Five things we learned from Motherwell 1 - 2 Rangers
Rangers show signs of improvement
It’s only one game, and they didn’t win it with any sort of authority, but this just felt like a match which would have slipped from Rangers’ grasp last season.
Celtic fans will still guffaw, and with fairly good reason. You can’t look at this performance and think “title contenders”, but there are already signs of improvement. Ryan Jack and Graham Dorrans seem to be a step above Jason Holt and Andy Halliday, Josh Windass looks like a completely new player on the left wing, while Bruno Alves and Fabio Cardoso will enable supporters to rest a lot easier than Danny Wilson and Rob Kiernan ever did.
Improvement is all the fans are asking for at this moment in time. They don’t need their team to catch Celtic this season, they just need an indication that they’re heading in the right direction. Hell, just finishing above Aberdeen would be a start.
There’s a new fan favourite in town
One can’t help but wonder what Andy Halliday, sitting in a supporters’ club bar in Baku with his Rangers shirt on, felt watching Dorrans grab two goals and get the adulation of the support. For all intents and purposes, this is the man replacing him, not just in the heart of the midfield, but in the hearts of the Rangers support.
Every fanbase wants players who support the club starring for the team. Halliday was such a player when Rangers romped to the Scottish Championship crown, but he couldn’t maintain those standards at a higher level and ultimately the support began to turn on him.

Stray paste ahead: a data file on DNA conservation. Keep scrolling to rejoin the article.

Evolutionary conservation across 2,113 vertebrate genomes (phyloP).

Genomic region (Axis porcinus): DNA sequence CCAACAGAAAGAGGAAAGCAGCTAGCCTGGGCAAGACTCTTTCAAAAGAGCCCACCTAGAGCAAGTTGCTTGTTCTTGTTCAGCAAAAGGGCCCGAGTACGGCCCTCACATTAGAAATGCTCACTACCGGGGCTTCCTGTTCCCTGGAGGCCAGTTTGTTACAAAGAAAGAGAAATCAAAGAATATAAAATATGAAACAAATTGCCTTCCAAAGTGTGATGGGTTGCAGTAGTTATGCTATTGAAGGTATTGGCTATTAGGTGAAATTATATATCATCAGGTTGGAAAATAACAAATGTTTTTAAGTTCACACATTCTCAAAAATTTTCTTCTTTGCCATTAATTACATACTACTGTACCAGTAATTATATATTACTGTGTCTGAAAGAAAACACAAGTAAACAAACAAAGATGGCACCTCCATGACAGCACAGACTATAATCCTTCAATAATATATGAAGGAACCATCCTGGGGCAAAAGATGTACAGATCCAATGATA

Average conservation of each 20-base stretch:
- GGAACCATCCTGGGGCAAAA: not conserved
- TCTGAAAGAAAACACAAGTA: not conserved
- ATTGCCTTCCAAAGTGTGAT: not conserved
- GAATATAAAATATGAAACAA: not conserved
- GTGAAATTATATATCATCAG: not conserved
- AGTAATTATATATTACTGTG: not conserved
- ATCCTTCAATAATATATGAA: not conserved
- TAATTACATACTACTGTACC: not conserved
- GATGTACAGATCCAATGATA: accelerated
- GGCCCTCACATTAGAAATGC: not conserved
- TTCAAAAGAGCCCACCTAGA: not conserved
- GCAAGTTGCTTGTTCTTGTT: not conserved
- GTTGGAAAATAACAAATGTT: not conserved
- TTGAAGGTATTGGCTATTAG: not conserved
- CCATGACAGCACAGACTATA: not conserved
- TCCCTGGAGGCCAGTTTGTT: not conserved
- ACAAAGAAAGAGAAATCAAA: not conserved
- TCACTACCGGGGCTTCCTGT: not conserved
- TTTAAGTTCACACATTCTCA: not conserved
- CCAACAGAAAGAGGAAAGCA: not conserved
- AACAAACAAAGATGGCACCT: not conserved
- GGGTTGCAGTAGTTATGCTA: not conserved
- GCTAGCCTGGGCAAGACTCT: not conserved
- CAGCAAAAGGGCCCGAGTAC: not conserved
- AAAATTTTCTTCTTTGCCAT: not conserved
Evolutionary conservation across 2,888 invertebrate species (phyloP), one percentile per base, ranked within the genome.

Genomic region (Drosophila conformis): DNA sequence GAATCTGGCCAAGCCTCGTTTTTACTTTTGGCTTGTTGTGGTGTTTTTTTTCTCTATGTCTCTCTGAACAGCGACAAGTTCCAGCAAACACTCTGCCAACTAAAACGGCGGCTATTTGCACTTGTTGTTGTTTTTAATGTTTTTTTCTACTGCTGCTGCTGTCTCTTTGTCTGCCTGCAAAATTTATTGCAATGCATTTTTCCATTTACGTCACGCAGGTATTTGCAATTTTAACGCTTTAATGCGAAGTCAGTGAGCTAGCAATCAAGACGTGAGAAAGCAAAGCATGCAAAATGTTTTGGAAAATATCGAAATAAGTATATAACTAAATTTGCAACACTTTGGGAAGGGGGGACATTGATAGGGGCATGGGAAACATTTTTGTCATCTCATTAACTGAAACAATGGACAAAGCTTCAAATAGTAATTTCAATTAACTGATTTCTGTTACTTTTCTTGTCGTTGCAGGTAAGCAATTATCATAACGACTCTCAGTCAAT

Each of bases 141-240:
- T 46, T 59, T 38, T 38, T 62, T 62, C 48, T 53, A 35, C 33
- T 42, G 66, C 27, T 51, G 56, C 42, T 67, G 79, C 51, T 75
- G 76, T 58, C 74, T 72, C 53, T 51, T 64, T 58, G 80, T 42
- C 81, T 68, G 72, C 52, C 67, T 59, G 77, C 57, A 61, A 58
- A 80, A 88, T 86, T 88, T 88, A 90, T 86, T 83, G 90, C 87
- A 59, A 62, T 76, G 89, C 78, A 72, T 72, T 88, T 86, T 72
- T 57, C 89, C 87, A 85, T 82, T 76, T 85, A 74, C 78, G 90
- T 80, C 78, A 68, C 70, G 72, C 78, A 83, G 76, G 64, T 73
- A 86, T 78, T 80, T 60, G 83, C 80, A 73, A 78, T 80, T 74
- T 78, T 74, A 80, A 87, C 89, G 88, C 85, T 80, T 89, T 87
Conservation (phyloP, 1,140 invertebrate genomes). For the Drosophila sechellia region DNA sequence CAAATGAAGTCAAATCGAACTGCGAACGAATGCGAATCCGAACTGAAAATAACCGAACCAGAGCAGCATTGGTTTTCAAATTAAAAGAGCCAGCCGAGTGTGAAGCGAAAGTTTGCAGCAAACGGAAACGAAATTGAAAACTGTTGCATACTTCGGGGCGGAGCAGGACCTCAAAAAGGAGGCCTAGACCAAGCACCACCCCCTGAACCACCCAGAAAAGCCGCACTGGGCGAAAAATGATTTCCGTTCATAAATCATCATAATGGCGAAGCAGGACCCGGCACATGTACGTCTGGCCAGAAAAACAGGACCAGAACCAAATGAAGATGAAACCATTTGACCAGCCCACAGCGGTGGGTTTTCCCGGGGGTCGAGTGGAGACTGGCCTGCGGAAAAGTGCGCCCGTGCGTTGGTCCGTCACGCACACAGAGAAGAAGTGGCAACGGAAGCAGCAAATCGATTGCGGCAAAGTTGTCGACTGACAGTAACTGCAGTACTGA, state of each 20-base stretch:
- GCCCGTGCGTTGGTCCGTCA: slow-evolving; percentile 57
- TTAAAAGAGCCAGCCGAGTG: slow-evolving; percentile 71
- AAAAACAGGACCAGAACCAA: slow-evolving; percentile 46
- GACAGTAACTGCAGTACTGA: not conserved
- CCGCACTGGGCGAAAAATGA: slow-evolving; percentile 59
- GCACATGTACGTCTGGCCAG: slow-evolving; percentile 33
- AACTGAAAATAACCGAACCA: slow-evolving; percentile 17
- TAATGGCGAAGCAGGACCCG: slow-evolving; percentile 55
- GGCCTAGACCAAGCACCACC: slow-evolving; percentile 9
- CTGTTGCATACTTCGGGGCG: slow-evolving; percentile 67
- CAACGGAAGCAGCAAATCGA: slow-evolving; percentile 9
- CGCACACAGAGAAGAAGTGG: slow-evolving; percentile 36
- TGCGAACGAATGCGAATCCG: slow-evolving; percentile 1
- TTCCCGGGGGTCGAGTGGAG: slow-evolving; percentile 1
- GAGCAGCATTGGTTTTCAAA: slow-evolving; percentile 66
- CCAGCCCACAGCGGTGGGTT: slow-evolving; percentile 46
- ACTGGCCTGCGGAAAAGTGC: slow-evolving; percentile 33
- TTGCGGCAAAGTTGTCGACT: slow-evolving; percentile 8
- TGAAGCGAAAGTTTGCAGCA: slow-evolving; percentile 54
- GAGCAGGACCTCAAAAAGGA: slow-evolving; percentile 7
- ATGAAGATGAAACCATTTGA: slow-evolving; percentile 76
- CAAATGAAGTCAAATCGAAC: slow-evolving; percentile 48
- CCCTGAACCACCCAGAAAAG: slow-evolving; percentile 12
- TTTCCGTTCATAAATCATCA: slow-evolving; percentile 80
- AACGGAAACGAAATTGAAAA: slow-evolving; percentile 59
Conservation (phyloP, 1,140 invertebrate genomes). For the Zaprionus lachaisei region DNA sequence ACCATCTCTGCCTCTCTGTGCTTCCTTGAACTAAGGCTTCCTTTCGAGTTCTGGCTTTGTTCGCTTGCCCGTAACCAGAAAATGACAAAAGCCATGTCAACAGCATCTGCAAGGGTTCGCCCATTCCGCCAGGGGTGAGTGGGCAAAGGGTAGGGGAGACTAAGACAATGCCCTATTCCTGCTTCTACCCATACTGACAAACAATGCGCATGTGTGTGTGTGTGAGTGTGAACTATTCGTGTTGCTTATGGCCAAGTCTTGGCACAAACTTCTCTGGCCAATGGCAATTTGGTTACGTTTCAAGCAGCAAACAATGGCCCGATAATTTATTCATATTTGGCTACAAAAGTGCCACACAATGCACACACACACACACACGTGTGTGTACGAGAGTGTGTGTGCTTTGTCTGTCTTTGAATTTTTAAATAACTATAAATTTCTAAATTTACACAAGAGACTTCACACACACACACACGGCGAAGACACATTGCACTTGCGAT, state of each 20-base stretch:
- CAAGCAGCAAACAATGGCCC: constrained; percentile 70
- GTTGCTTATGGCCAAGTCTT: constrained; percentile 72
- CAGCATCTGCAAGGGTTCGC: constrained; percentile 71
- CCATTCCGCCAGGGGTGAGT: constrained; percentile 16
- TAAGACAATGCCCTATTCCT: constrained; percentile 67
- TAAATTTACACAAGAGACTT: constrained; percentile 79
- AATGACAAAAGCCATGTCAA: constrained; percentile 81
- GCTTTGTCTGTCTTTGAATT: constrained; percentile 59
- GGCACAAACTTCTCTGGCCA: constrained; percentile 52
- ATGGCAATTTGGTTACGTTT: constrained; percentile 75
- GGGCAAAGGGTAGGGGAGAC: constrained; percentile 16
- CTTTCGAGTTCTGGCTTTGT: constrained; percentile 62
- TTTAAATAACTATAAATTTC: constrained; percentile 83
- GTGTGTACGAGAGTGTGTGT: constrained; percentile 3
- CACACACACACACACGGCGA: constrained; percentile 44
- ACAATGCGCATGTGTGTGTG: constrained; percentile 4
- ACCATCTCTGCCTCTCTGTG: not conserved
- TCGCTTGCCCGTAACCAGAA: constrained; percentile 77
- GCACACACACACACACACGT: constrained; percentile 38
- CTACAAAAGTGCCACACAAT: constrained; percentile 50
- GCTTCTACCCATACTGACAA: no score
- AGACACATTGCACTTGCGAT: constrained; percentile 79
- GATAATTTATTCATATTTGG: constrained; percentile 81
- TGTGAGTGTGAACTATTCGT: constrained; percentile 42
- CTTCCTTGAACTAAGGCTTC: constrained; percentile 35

Even though it was only one game, there was enough from Dorrans to suggest he could be the man the supporters were so desperate for Halliday to be: the talismanic figure who cares as much about the club as they do.
Motherwell have some tactical flexibility
Having worked on using a three-man defence a lot through pre-season and the Betfred Cup, it was no surprise to see Motherwell line up in a 3-5-2 to start the game. The danger of using such a shape is the threat of being exposed on the flanks, where opposing wingers and full-backs can double up on the wing-back, creating great crossing opportunities. And that’s exactly what occurred in the first half.
Windass and Lee Wallace continually burned Motherwell down their right hand side. Richard Tait is one of the better attacking full-backs in the league, but he can’t literally be in two places at once, though he did give it his best shot. Pushed up to offer a crossing threat on the wing, Tait often found himself scrambling back to try and halt the Rangers duo, without much success.
Of course, the benefit to using a five-man midfield against a team playing 4-4-2, especially one with two attack-minded wide players, as Rangers were, is that it becomes a lot easier to dominate the middle of the park. Motherwell couldn’t do so in the opening 20 minutes, Rangers were just overwhelmed them with their urgency and work rate, but they soon settled down and began to ask questions of their own.
Robinson could have stuck with the shape and hoped the chaos factor fell in his favour, but every manager likes to be in control, and he changed the system to a 4-4-2 without having to make a sub. The game in the second half was a lot less frantic and open, but Motherwell definitely subdued the visitors in comparison with the energetic opening period.